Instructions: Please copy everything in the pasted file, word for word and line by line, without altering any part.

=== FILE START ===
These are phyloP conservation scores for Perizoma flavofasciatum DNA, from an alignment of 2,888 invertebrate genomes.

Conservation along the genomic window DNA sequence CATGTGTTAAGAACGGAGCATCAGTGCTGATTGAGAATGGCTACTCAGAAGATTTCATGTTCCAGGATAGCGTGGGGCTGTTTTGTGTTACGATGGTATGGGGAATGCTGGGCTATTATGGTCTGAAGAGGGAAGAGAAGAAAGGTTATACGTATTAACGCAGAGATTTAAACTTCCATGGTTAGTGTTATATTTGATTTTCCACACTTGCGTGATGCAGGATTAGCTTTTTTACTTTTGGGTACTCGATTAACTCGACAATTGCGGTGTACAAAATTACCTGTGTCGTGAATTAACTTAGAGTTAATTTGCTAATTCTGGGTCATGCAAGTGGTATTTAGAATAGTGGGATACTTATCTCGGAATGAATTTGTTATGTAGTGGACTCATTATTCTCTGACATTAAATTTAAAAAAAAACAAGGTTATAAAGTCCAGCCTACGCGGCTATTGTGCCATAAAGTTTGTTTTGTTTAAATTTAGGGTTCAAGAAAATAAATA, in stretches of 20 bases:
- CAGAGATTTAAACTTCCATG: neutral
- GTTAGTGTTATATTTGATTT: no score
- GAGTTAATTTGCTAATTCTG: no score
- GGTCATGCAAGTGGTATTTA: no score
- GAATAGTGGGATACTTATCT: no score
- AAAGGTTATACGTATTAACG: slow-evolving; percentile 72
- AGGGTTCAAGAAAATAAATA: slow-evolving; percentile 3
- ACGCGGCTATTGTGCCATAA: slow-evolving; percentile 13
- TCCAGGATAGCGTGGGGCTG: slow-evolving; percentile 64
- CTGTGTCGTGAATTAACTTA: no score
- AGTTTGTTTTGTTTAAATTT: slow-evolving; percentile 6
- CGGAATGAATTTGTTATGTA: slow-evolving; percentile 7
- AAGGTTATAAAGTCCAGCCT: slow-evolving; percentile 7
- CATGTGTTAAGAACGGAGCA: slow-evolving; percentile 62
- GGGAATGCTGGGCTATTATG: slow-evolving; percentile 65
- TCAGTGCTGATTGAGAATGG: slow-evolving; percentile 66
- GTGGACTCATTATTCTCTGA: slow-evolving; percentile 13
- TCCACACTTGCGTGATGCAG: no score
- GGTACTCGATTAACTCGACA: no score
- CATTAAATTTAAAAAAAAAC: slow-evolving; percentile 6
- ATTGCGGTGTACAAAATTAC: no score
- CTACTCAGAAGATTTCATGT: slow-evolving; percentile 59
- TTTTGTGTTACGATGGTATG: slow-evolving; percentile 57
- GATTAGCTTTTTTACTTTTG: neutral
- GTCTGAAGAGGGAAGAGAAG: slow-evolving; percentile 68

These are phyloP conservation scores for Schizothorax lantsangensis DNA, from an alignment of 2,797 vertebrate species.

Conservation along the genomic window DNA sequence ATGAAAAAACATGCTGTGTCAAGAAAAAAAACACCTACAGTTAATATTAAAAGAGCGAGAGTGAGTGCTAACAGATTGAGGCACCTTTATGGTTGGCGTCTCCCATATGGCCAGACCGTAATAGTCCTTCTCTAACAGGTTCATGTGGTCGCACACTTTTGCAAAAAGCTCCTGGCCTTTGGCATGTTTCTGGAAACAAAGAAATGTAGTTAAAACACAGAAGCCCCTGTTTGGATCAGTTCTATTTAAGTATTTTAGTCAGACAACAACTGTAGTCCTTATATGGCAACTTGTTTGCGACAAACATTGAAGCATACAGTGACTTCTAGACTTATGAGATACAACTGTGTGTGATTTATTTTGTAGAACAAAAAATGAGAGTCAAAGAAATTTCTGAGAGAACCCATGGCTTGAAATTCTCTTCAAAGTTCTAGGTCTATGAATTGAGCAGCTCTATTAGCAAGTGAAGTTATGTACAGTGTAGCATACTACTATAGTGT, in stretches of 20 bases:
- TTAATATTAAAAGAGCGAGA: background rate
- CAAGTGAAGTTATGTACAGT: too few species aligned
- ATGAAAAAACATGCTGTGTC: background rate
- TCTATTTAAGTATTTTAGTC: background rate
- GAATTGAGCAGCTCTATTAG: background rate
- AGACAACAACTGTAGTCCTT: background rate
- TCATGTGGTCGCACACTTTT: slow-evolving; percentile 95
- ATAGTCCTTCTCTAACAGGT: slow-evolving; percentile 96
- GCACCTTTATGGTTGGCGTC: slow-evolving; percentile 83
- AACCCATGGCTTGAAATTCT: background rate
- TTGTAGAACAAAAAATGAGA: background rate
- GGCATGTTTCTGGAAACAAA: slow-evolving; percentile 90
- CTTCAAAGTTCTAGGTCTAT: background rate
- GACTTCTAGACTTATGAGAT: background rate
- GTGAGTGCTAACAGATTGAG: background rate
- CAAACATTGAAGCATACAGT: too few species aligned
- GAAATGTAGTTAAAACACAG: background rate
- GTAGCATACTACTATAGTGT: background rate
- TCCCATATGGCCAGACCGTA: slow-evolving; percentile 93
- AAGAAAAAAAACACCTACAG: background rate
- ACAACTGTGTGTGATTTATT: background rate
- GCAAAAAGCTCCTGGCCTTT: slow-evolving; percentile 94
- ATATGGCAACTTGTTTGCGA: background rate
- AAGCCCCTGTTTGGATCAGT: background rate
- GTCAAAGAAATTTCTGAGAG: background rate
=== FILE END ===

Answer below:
These are phyloP conservation scores for Perizoma flavofasciatum DNA, from an alignment of 2,888 invertebrate genomes.

Conservation along the genomic window DNA sequence CATGTGTTAAGAACGGAGCATCAGTGCTGATTGAGAATGGCTACTCAGAAGATTTCATGTTCCAGGATAGCGTGGGGCTGTTTTGTGTTACGATGGTATGGGGAATGCTGGGCTATTATGGTCTGAAGAGGGAAGAGAAGAAAGGTTATACGTATTAACGCAGAGATTTAAACTTCCATGGTTAGTGTTATATTTGATTTTCCACACTTGCGTGATGCAGGATTAGCTTTTTTACTTTTGGGTACTCGATTAACTCGACAATTGCGGTGTACAAAATTACCTGTGTCGTGAATTAACTTAGAGTTAATTTGCTAATTCTGGGTCATGCAAGTGGTATTTAGAATAGTGGGATACTTATCTCGGAATGAATTTGTTATGTAGTGGACTCATTATTCTCTGACATTAAATTTAAAAAAAAACAAGGTTATAAAGTCCAGCCTACGCGGCTATTGTGCCATAAAGTTTGTTTTGTTTAAATTTAGGGTTCAAGAAAATAAATA, in stretches of 20 bases:
- CAGAGATTTAAACTTCCATG: neutral
- GTTAGTGTTATATTTGATTT: no score
- GAGTTAATTTGCTAATTCTG: no score
- GGTCATGCAAGTGGTATTTA: no score
- GAATAGTGGGATACTTATCT: no score
- AAAGGTTATACGTATTAACG: slow-evolving; percentile 72
- AGGGTTCAAGAAAATAAATA: slow-evolving; percentile 3
- ACGCGGCTATTGTGCCATAA: slow-evolving; percentile 13
- TCCAGGATAGCGTGGGGCTG: slow-evolving; percentile 64
- CTGTGTCGTGAATTAACTTA: no score
- AGTTTGTTTTGTTTAAATTT: slow-evolving; percentile 6
- CGGAATGAATTTGTTATGTA: slow-evolving; percentile 7
- AAGGTTATAAAGTCCAGCCT: slow-evolving; percentile 7
- CATGTGTTAAGAACGGAGCA: slow-evolving; percentile 62
- GGGAATGCTGGGCTATTATG: slow-evolving; percentile 65
- TCAGTGCTGATTGAGAATGG: slow-evolving; percentile 66
- GTGGACTCATTATTCTCTGA: slow-evolving; percentile 13
- TCCACACTTGCGTGATGCAG: no score
- GGTACTCGATTAACTCGACA: no score
- CATTAAATTTAAAAAAAAAC: slow-evolving; percentile 6
- ATTGCGGTGTACAAAATTAC: no score
- CTACTCAGAAGATTTCATGT: slow-evolving; percentile 59
- TTTTGTGTTACGATGGTATG: slow-evolving; percentile 57
- GATTAGCTTTTTTACTTTTG: neutral
- GTCTGAAGAGGGAAGAGAAG: slow-evolving; percentile 68

These are phyloP conservation scores for Schizothorax lantsangensis DNA, from an alignment of 2,797 vertebrate species.

Conservation along the genomic window DNA sequence ATGAAAAAACATGCTGTGTCAAGAAAAAAAACACCTACAGTTAATATTAAAAGAGCGAGAGTGAGTGCTAACAGATTGAGGCACCTTTATGGTTGGCGTCTCCCATATGGCCAGACCGTAATAGTCCTTCTCTAACAGGTTCATGTGGTCGCACACTTTTGCAAAAAGCTCCTGGCCTTTGGCATGTTTCTGGAAACAAAGAAATGTAGTTAAAACACAGAAGCCCCTGTTTGGATCAGTTCTATTTAAGTATTTTAGTCAGACAACAACTGTAGTCCTTATATGGCAACTTGTTTGCGACAAACATTGAAGCATACAGTGACTTCTAGACTTATGAGATACAACTGTGTGTGATTTATTTTGTAGAACAAAAAATGAGAGTCAAAGAAATTTCTGAGAGAACCCATGGCTTGAAATTCTCTTCAAAGTTCTAGGTCTATGAATTGAGCAGCTCTATTAGCAAGTGAAGTTATGTACAGTGTAGCATACTACTATAGTGT, in stretches of 20 bases:
- TTAATATTAAAAGAGCGAGA: background rate
- CAAGTGAAGTTATGTACAGT: too few species aligned
- ATGAAAAAACATGCTGTGTC: background rate
- TCTATTTAAGTATTTTAGTC: background rate
- GAATTGAGCAGCTCTATTAG: background rate
- AGACAACAACTGTAGTCCTT: background rate
- TCATGTGGTCGCACACTTTT: slow-evolving; percentile 95
- ATAGTCCTTCTCTAACAGGT: slow-evolving; percentile 96
- GCACCTTTATGGTTGGCGTC: slow-evolving; percentile 83
- AACCCATGGCTTGAAATTCT: background rate
- TTGTAGAACAAAAAATGAGA: background rate
- GGCATGTTTCTGGAAACAAA: slow-evolving; percentile 90
- CTTCAAAGTTCTAGGTCTAT: background rate
- GACTTCTAGACTTATGAGAT: background rate
- GTGAGTGCTAACAGATTGAG: background rate
- CAAACATTGAAGCATACAGT: too few species aligned
- GAAATGTAGTTAAAACACAG: background rate
- GTAGCATACTACTATAGTGT: background rate
- TCCCATATGGCCAGACCGTA: slow-evolving; percentile 93
- AAGAAAAAAAACACCTACAG: background rate
- ACAACTGTGTGTGATTTATT: background rate
- GCAAAAAGCTCCTGGCCTTT: slow-evolving; percentile 94
- ATATGGCAACTTGTTTGCGA: background rate
- AAGCCCCTGTTTGGATCAGT: background rate
- GTCAAAGAAATTTCTGAGAG: background rate